Adelaide celebrant Trevor Hayley has written a series about his dad’s final journey, offering practical advice about end of life planning and estate administration. This blog article, about planning a funeral for his Dad, is the third in the series.So Dad had died and now our attention needed to turn to his funeral. In fact, the choice of funeral director came very early, as this is the way Dad’s physical presence is transported from the hospital. The question actually came from hospital staff “What arrangements have been made?”

As a family, we already had such discussions and agreed to go with the funeral director we had used for Mum.

Dad was a member of a church, so the funeral planning decisions were easy. Dad had also discussed his funeral with the minister, planning the hymns and Bible readings. Now it was just a matter of finalising details.

The funeral was a wonderful and fitting tribute for a man who took one day at a time and tried to live simply. A man who lived without his wife for a number of years and moved from the family home, but in the last few years had a growing number of medical conditions.

Trevor Hayley's Dad's cemetery plaque. Photo source: The Hayley family vault
Trevor Hayley's Dad's cemetery plaque. Photo source: The Hayley family vault

My sister and I shared the eulogy, which was a healing act for the both of us. All of the people he had touched were there. I could not have had a better Dad.

Funerals (where the coffin is present) and memorials (where the coffin is not) can be expensive. It is almost one of those things you forget about, when dealing with a recent death. My experience with funeral directors has been one of care, empathy, compassion and attention to detail. They do the hard work, so you are free to do what you need to do.

There are a number of options for funeral expenses on the market today; these are the most common:

  • Pay at the time funerals – this is when no prior arrangements have been made. The Industry calls these ‘at-need funerals'. Usually, at some respectful time after the funeral, you will receive an account for payment. Some firms require a deposit, while others do not.
  • Funeral bonds – much like a bank term deposit, you purchase a bond, which grows with interest. The funeral bond will be available when the time comes to pay some or all of the funeral expenses. Dad had one of these.
  • Funeral insurance – an insurance product that covers funeral expenses to an agreed value at the market rate when the time comes. Premiums can be paid at whatever regularity you are comfortable with.
  • Prepaid funeral plans – arranged with a Funeral Director, you arrange and pay for the funeral or memorial in advance. The price is locked in at whatever the market rate is at the time of the arrangement.

Obviously, I am not going to recommend one over the other. You will need to consider your own circumstances and come to your own conclusions. Just make sure you do your research before signing up for either option. For our family, having the funeral bond was a wonderful and caring arrangement Dad had in place with his financial adviser. All I had to do was make the call.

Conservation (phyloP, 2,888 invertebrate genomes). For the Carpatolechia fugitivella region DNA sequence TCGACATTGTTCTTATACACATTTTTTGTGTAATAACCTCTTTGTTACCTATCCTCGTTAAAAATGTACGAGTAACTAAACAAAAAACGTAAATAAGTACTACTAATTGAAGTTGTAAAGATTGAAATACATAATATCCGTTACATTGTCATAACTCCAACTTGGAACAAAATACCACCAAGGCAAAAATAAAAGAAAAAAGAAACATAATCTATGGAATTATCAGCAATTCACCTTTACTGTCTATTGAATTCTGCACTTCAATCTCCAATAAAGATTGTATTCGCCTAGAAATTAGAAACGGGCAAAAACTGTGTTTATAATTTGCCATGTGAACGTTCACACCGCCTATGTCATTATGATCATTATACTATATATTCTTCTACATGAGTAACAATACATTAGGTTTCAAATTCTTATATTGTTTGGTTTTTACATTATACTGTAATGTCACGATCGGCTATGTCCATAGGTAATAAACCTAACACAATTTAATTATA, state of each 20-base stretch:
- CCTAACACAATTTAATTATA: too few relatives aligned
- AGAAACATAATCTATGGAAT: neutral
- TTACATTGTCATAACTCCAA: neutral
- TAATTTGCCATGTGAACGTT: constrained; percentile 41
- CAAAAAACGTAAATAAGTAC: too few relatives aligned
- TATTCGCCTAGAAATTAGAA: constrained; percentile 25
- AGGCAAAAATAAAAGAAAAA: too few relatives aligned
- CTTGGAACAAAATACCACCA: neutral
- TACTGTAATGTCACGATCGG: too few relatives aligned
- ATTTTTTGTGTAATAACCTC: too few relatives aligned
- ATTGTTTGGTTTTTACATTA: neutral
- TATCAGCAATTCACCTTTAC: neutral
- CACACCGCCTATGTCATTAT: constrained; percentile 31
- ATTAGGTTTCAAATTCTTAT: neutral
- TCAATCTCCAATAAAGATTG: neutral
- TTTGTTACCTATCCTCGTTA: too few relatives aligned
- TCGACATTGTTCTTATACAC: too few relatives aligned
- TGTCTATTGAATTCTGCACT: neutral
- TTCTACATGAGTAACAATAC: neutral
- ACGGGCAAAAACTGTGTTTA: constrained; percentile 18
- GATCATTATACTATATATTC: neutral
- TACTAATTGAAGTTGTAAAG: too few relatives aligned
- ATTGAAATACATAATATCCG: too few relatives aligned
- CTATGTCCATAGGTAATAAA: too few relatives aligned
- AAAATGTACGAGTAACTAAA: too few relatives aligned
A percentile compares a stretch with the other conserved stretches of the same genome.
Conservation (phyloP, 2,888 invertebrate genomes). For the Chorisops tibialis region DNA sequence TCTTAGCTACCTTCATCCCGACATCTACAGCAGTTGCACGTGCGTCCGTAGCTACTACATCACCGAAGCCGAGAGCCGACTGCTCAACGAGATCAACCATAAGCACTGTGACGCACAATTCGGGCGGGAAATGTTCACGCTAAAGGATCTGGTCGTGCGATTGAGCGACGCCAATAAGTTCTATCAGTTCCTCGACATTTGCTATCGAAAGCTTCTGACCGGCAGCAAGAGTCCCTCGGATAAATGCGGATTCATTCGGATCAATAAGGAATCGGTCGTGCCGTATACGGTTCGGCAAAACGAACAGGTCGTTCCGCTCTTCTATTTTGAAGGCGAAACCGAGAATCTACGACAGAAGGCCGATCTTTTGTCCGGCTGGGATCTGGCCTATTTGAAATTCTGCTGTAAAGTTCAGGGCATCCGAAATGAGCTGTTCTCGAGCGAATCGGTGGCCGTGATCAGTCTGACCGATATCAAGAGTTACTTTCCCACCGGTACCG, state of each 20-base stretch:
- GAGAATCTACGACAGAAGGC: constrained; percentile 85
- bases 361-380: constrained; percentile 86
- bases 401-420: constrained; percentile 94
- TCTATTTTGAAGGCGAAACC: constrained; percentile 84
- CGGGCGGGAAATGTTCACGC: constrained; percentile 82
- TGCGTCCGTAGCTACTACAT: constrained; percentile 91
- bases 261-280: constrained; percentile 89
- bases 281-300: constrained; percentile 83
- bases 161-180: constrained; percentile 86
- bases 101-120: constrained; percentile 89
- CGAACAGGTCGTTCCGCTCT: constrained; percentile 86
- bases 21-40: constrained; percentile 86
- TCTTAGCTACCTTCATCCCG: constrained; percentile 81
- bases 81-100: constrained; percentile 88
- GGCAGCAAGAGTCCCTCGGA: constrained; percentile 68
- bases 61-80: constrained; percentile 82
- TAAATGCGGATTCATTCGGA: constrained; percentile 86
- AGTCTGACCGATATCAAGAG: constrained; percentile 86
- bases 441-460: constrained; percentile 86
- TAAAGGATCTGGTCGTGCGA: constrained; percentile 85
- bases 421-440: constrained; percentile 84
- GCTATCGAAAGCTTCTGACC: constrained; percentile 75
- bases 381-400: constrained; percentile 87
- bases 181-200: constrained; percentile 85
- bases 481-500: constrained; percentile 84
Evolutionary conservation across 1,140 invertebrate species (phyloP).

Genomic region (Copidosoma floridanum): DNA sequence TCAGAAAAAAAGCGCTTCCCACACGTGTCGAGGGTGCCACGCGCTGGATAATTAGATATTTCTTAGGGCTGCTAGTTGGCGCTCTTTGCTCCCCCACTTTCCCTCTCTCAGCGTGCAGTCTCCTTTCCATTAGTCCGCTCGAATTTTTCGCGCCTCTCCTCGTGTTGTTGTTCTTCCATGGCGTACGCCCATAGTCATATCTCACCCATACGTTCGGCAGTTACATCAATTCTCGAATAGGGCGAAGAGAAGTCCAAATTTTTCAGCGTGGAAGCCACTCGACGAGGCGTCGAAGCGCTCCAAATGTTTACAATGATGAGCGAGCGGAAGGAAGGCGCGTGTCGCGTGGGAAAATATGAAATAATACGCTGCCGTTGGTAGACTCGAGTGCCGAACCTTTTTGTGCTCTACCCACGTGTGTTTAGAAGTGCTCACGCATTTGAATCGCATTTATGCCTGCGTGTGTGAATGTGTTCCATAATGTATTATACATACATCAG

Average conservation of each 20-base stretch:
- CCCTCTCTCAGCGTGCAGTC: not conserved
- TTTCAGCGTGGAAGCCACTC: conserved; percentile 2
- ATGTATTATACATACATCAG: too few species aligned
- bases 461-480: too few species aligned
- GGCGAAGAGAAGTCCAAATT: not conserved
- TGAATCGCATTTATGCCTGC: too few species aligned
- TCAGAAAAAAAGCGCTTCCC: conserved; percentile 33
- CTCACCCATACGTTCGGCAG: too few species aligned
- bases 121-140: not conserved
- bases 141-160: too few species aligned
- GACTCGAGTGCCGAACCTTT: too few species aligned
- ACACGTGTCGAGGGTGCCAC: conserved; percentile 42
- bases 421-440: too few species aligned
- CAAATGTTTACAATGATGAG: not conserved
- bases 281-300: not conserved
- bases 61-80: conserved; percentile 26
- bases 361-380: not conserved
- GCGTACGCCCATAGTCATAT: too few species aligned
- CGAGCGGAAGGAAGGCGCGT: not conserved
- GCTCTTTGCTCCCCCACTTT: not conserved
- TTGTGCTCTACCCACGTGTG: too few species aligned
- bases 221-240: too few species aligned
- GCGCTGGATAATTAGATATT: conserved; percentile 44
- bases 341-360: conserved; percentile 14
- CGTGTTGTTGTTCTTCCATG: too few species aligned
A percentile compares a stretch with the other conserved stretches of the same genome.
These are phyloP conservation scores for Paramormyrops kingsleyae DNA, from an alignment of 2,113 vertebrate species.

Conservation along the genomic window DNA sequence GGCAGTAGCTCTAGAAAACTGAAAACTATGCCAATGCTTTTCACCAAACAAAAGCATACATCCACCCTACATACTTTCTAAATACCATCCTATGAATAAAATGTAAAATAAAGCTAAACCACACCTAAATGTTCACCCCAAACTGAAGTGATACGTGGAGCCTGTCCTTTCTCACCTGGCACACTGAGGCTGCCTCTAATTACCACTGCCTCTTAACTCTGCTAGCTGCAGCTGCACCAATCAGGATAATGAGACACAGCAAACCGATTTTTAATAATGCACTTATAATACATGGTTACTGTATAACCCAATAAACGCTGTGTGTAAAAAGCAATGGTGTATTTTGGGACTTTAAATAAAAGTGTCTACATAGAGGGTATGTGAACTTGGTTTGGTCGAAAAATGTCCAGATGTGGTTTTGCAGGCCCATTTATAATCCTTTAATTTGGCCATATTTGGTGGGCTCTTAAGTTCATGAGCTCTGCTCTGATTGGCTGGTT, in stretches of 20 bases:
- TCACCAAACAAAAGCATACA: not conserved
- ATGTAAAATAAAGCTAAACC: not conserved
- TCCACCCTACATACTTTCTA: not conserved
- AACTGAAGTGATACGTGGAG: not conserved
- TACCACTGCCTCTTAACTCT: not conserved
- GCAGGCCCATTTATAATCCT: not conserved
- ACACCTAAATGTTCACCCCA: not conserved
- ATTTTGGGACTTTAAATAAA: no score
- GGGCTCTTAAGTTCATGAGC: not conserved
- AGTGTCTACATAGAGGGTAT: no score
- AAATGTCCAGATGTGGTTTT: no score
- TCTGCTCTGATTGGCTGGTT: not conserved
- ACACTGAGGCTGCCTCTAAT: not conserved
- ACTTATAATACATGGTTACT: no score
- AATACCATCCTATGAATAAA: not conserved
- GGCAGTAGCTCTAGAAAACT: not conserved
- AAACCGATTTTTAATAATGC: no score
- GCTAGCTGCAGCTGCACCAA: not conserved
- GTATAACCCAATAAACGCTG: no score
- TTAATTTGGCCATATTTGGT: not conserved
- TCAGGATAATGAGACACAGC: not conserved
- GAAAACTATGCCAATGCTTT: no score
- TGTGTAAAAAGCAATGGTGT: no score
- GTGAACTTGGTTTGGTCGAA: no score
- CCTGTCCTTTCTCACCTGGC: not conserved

Dad was cremated and a little while after the funeral. We placed his ashes next to Mum’s. For us, because of our faith, we were able to take comfort that they truly were resting in peace. In fact, when we got to the cemetery, we saw that Mum’s plaque was rather faded (technology had improved quite a lot since then), and we almost heard Dad shouting from heaven, “Replace the Plaque!” which we did. It's so nice to see both plaques whenever I find myself dropping in.

Dad's Journey blog series

I will continue sharing Dad’s Journey with future posts about his passing. You might also like to read my previous articles about Advance Care Directives and what we did with Dad's home and belongings after he left us.

The commentary in this blog is intended to be general in nature. It is just some observations from one fellow traveller in life to another. If anything in this blog raises issues for you, please call Lifeline on 13 11 14 or consult with a trusted medical professional. More grief resources can be found in our article Grief counselling and support services in Australia.

End of life planning advie from Adelaide celebrant Trevor Hayley.
Adelaide celebrant Trevor Hayley offers his end of life planning advice, following his Dad's passing.

About Trevor Hayley

Trevor Hayley was an accountant for 20 years before studying Chaplaincy and Pastoral Care to become a life memorial celebrant, servicing Greater Adelaide, Adelaide Hills, Fleurieu Peninsula, and South Coast. To be in the lives of families, when there has been a loss – a death, is an absolute privilege, Trevor says. To be able to share in the stories and memories of the one who has died; to be able to facilitate a memorable service for families, and to care for them, is at the very core of why Trevor is a celebrant.

Trevor also established Caring Conversations Café to practically utilise his skills in grief and loss. Bringing people together in an informal setting, over a coffee, to talk about their grief journey seems to have met a need in the community.

To get a free quote for a Bare Cremation service in your area, visit the Bare Cremation website, or call 1800 202 901.